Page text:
Apr 9, 2018Opting for Surgery
As more doors open for athletic trainers, some are choosing to become a surgical assist. Here’s a first-person look at what it entails.
Richard Sherman, David Johnson, and Odell Beckham Jr.-three of the NFL’s biggest superstars-were sidelined this year with season-ending injuries that required surgery. Athletic trainers were there for the injuries, evaluations, and rehabilitations, but what if they could have been a part of the surgeries, too? Believe it or not, more and more athletic trainers are popping up in the operating room, expanding the ways in which we care for our patients.
The evolution of our profession has already seen a number of athletic trainers make their way off the field and into the physician practice setting, formerly known as the “physician extender” role. Now, athletic trainers can also be found in the operating room as surgical first assists. They are used in the field of orthopedics, as well as a number of other specialties, including primary care and emergent/urgent care.
The surgical first assist position is a vital member of the operating team and helps with many tasks. From patient positioning to graft preparation, suturing, and retraction, a surgical assist is considered an extension of the surgeon. Although this post requires some new skills for many athletic trainers, our background knowledge and ability to triage, perform under pressure, and cultivate relationships within a medical team can allow a seamless transition into the role.
I’m speaking from experience. For the past six years, I have been employed as both a clinical athletic trainer and surgical assist at Orthopedic + Fracture Specialists, a physician-owned private practice in Portland, Ore. The physicians and administrators at my organization have embraced athletic trainers in the operating room. Three of the nine athletic trainers on staff currently assist in surgery, and one more is being trained to do so. My typical schedule has me in the operating room one or two days per week (or whenever I’m needed for add-on cases) and in the clinic up to three days per week. In my time here, my knowledge and skills have grown in ways I never thought possible, while our use of athletic trainers in the operating room has increased revenue for the clinic and improved the level of care provided to our patients.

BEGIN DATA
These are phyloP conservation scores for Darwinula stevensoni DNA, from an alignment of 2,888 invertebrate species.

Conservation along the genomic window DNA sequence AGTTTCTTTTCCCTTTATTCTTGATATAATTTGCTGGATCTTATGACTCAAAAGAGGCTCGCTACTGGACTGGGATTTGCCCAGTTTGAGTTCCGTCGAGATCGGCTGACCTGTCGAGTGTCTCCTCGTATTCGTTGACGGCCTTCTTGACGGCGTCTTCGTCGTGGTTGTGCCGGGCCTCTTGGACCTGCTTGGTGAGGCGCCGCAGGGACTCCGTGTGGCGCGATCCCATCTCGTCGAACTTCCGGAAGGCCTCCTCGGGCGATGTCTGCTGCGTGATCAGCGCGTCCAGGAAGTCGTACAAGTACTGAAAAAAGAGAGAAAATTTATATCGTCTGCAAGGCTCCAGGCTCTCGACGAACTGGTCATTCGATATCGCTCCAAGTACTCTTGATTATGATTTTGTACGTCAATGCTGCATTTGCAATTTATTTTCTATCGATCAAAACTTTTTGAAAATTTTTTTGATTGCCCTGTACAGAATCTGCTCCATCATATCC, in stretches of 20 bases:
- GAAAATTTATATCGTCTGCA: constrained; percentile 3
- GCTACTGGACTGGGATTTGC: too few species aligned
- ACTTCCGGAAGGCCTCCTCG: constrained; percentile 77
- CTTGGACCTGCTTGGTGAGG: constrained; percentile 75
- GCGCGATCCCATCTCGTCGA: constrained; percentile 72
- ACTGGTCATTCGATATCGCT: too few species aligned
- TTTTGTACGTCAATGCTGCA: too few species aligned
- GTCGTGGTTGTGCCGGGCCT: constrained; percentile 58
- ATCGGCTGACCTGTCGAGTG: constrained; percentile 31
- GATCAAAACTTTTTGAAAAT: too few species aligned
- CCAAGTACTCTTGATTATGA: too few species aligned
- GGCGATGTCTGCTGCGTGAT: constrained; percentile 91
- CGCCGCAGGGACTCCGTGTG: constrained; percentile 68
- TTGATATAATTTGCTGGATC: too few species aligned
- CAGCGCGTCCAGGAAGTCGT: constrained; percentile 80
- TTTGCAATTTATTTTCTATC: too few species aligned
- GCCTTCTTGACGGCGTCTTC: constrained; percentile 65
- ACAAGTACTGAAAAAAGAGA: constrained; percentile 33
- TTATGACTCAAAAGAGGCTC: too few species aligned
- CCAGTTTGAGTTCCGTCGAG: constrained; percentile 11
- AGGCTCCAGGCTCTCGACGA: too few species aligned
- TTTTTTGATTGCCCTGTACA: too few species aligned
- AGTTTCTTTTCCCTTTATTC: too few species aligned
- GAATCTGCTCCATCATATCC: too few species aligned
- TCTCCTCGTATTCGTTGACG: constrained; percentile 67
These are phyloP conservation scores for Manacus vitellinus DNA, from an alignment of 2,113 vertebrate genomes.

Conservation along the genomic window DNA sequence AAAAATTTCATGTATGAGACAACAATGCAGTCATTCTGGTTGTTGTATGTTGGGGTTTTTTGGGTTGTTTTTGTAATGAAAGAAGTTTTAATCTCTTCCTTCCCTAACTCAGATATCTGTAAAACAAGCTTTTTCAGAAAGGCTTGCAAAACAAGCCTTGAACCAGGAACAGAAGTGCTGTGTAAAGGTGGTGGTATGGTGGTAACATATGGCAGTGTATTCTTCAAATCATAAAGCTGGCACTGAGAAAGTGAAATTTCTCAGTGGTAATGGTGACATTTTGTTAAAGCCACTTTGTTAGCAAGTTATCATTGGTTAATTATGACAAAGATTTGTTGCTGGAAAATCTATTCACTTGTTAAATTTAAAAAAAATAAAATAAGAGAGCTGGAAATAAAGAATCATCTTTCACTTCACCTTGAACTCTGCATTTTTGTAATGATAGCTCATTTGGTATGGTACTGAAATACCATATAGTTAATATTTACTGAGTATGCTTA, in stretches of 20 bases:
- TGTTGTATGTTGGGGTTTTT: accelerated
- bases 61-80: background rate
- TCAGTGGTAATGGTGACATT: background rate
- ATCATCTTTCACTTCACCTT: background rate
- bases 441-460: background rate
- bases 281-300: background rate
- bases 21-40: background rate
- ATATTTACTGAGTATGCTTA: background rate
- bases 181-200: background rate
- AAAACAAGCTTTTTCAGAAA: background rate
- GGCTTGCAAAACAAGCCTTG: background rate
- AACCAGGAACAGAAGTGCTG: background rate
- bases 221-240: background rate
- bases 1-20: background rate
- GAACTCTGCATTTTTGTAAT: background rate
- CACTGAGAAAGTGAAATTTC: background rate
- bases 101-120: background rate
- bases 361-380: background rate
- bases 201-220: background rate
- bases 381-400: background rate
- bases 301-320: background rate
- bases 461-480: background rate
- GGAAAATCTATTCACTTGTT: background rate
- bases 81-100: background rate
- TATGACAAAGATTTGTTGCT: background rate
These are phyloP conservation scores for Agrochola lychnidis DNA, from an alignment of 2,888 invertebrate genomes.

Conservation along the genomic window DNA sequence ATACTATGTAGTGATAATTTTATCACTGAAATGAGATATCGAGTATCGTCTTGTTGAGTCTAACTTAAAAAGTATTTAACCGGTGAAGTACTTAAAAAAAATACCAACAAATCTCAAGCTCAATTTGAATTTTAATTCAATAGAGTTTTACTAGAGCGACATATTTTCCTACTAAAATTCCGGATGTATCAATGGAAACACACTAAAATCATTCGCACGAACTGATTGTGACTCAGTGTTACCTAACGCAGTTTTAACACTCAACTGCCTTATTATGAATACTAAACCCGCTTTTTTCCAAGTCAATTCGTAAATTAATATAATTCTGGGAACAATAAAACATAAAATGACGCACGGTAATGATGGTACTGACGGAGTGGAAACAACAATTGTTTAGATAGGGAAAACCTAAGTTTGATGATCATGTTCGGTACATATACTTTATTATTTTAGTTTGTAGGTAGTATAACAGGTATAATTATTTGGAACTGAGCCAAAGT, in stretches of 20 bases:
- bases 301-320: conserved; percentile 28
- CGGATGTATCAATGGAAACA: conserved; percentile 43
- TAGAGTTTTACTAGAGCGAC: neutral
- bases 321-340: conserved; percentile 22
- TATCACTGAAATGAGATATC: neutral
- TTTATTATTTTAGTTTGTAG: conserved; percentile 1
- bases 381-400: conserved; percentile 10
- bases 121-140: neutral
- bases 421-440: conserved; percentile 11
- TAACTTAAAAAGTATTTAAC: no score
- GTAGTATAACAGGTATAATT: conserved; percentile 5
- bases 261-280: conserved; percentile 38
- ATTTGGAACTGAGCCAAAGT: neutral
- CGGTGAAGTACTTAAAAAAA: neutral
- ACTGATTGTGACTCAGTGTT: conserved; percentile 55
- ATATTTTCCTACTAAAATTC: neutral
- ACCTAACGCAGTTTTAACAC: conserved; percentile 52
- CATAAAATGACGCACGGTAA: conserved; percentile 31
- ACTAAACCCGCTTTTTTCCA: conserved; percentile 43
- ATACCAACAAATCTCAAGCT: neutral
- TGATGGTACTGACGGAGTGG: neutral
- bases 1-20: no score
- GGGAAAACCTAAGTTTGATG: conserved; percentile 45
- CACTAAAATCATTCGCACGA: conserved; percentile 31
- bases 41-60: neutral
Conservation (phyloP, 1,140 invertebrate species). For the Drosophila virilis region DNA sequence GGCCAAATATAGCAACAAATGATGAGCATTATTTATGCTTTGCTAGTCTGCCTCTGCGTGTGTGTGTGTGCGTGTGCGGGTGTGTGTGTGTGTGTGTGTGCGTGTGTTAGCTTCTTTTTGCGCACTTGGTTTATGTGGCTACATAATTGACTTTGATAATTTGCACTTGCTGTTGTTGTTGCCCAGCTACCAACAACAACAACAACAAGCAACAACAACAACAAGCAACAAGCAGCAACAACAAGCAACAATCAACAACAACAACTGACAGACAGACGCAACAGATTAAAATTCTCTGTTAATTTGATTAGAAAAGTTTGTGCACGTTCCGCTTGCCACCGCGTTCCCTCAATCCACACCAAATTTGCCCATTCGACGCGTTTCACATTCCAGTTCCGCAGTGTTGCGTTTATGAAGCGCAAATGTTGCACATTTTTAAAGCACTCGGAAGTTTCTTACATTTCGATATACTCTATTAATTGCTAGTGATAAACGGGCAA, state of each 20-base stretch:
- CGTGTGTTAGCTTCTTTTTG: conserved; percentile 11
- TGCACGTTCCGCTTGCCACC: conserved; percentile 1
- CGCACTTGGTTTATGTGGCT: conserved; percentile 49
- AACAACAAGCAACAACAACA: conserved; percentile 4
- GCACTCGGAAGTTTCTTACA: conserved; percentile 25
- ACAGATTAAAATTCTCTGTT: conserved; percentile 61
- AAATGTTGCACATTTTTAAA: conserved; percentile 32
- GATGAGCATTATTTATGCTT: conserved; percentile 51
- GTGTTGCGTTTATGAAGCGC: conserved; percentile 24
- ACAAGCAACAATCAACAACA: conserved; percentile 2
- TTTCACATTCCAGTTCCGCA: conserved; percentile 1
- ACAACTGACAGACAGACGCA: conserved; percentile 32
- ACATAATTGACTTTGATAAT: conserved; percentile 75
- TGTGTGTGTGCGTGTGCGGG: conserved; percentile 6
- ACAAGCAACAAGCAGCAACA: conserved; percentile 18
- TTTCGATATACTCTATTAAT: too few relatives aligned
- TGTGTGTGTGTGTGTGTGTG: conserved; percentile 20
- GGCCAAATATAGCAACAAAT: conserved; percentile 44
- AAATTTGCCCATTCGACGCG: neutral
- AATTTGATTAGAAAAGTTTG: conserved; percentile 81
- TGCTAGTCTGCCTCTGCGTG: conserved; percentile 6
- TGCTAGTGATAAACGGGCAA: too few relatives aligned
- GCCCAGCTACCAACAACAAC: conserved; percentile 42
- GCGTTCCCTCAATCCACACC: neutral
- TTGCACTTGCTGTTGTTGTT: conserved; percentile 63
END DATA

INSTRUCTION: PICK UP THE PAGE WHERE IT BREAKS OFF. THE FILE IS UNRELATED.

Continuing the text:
So what specific traits might make an athletic trainer a good fit for assisting with surgeries? First, our ability to triage medical conditions as well as workflow is invaluable. The ease with which we multitask, apply critical thinking, and problem solve add great value to any organization.
Applied to the operating room specifically, these characteristics can improve efficiency. We can anticipate and prepare for the next step, even before a case starts, so that everything goes smoothly and quickly. Our ability to work at a fast pace while maintaining a high level of performance can speed up the team and make the most effective use of time.
In addition, we can provide continuity of care. When there is excellent continuity of care, the patient feels secure. They know that you care about them as a person, not just as a knee or shoulder. As part of the patient’s health care team, I have the opportunity to evaluate and treat them prior to surgery. In many cases, I aid in their diagnosis and treatment. More importantly, I develop a relationship with them.
Then, by assisting with the surgery and being present for the patient’s post-operative care, I am able to help them understand exactly what they are feeling, explain the details of their procedure, go over intra-operative findings, and answer any questions regarding post-operative rehabilitation or return to activity. If the patient feels soreness or pain, I can explain whether it is to be expected or not. Assisting in surgery allows me to better understand the patient’s symptoms and, therefore, better aid in their recovery and help them in rehab.